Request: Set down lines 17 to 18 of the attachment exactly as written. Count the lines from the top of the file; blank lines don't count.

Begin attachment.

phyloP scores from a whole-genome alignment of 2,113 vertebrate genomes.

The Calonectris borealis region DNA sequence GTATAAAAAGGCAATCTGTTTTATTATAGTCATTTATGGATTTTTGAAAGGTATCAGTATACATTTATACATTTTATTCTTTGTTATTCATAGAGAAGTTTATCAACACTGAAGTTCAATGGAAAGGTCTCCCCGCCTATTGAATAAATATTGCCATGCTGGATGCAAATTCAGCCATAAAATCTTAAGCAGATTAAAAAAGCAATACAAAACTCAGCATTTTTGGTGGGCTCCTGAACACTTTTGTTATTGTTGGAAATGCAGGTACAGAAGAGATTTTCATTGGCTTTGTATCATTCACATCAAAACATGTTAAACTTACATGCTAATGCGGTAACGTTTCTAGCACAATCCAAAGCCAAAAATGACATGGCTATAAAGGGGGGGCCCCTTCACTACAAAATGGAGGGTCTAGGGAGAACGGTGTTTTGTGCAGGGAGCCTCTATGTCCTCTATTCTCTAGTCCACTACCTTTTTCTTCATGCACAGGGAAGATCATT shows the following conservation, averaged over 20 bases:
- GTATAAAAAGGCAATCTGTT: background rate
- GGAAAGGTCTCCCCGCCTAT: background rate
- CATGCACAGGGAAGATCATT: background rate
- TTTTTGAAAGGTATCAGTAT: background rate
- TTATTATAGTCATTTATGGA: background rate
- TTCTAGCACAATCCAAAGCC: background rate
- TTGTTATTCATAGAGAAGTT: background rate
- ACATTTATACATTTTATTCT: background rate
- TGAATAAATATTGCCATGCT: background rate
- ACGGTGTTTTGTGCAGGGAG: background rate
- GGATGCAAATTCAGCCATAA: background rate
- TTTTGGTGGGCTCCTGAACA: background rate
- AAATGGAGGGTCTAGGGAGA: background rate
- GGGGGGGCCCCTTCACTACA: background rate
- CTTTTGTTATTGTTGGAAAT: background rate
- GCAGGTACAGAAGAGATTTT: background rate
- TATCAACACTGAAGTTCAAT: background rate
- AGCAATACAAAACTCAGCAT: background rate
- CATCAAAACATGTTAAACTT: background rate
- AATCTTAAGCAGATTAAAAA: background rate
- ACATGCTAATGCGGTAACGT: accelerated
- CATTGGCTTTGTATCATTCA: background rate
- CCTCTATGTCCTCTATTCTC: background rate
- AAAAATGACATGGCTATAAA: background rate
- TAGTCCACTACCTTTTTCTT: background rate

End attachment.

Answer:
- CTTTTGTTATTGTTGGAAAT: background rate
- GCAGGTACAGAAGAGATTTT: background rate